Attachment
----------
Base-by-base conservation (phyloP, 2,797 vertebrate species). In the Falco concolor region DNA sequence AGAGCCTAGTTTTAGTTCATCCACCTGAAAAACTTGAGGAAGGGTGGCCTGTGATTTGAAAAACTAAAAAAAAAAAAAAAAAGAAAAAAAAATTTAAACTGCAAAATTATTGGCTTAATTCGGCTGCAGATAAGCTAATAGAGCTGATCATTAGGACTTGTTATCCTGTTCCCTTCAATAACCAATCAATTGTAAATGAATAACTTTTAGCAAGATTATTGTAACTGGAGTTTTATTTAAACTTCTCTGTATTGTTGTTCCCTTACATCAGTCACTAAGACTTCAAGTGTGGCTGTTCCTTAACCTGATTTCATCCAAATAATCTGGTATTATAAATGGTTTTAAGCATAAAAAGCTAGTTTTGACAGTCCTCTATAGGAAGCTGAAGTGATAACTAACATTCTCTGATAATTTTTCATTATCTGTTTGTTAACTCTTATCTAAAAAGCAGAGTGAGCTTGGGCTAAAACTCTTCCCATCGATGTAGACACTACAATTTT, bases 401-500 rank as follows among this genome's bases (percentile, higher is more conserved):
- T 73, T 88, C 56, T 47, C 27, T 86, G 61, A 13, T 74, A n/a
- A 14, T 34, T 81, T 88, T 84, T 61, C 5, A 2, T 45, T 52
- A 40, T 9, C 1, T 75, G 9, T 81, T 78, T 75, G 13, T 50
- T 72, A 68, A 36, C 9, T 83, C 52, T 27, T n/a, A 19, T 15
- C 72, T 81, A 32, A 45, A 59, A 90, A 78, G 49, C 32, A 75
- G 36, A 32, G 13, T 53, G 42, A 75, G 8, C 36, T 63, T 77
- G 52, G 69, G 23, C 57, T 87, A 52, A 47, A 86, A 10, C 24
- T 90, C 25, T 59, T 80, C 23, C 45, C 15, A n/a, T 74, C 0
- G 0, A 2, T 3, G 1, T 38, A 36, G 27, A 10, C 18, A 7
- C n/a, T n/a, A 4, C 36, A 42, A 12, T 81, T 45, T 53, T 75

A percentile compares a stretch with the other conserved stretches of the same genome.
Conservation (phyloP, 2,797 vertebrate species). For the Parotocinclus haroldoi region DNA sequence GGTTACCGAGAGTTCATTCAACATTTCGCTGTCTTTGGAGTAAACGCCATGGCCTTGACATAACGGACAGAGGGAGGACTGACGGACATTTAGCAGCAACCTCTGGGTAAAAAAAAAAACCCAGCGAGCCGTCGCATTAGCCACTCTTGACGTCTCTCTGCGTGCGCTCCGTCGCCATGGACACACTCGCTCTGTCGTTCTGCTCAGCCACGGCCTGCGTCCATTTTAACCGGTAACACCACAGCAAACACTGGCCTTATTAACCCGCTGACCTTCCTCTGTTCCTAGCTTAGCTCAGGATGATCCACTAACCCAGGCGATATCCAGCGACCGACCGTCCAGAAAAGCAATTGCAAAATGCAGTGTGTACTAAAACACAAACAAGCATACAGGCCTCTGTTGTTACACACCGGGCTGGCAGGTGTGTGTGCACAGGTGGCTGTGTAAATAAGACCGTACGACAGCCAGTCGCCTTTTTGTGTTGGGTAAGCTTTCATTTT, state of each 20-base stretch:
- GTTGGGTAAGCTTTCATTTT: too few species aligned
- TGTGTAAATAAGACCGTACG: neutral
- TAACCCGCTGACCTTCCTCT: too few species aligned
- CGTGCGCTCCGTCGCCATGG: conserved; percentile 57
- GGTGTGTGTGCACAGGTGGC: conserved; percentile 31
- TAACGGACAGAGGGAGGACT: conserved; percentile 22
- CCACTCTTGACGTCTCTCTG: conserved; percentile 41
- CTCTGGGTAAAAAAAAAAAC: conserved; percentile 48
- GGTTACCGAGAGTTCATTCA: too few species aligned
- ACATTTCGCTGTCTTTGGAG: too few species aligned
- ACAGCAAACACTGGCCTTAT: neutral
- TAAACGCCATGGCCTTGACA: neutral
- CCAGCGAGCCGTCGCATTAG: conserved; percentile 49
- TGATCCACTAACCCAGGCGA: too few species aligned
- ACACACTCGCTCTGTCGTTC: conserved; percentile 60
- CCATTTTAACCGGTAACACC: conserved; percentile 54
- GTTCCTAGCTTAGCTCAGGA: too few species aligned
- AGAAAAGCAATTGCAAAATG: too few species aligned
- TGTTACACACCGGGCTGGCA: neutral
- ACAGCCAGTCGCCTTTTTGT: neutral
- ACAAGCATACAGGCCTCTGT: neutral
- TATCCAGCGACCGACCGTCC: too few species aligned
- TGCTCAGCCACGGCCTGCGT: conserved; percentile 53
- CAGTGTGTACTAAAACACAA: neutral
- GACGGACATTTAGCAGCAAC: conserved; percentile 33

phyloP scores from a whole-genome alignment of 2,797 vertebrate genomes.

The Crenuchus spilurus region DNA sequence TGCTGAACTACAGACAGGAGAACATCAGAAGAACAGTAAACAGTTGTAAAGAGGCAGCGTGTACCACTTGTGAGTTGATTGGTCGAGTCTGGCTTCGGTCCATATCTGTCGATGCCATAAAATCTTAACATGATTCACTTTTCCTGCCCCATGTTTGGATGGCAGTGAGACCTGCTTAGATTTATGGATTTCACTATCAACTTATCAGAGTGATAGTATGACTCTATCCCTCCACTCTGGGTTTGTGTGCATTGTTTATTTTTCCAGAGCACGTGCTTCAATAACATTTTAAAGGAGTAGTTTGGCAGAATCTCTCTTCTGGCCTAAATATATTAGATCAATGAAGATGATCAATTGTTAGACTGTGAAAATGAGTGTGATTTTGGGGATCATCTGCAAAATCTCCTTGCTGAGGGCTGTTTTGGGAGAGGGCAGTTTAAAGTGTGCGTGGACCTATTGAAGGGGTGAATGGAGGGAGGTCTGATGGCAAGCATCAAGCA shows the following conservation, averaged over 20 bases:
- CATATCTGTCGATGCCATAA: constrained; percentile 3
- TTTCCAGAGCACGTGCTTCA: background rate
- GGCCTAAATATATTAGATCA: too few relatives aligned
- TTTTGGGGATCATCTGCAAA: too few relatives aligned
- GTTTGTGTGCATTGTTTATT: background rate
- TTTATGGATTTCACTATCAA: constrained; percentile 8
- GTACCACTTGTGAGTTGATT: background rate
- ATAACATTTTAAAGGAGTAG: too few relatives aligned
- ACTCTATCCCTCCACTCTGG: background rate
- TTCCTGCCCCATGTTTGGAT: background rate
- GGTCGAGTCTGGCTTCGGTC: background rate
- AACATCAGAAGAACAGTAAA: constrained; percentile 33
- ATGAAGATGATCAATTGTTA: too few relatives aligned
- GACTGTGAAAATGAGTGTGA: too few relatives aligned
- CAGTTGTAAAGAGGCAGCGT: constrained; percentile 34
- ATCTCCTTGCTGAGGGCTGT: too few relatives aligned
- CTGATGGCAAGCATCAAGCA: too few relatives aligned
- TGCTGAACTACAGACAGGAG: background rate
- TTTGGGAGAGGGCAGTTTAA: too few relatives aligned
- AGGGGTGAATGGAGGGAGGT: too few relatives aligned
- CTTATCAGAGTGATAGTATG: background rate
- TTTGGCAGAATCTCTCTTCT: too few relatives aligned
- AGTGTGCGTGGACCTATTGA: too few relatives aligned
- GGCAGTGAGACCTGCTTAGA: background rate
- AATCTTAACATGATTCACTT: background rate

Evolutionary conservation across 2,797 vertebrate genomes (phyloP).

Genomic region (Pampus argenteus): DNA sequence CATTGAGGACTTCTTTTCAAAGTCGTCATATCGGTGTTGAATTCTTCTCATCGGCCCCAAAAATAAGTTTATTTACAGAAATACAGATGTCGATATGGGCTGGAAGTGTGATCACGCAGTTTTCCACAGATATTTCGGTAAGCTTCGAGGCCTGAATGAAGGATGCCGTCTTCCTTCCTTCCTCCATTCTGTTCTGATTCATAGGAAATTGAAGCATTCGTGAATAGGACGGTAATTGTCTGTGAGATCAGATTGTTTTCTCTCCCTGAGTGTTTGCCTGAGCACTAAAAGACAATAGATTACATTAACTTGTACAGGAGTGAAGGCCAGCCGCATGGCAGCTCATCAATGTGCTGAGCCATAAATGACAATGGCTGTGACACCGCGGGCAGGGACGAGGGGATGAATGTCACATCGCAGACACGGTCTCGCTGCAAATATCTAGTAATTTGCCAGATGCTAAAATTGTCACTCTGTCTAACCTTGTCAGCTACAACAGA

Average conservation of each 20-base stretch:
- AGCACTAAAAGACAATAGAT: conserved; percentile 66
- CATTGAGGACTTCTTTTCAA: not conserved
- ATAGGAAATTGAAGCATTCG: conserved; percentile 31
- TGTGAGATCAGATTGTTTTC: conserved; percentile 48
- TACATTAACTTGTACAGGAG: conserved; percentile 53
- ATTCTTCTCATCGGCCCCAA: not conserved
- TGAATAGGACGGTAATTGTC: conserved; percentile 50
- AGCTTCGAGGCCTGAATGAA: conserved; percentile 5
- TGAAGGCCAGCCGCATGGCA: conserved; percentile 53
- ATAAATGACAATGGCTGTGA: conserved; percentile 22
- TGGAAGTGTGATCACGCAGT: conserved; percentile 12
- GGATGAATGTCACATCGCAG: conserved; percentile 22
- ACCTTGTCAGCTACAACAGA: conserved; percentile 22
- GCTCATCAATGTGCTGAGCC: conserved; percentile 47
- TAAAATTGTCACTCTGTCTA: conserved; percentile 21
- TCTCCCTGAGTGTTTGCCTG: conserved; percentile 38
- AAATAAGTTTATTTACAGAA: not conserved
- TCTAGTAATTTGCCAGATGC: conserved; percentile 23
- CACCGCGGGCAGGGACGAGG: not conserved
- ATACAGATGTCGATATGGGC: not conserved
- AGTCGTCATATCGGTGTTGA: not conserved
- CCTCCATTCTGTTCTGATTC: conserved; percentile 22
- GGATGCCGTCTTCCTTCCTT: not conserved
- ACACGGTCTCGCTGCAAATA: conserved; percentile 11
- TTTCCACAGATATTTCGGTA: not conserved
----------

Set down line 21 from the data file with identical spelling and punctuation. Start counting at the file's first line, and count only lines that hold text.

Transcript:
- CTCTGGGTAAAAAAAAAAAC: conserved; percentile 48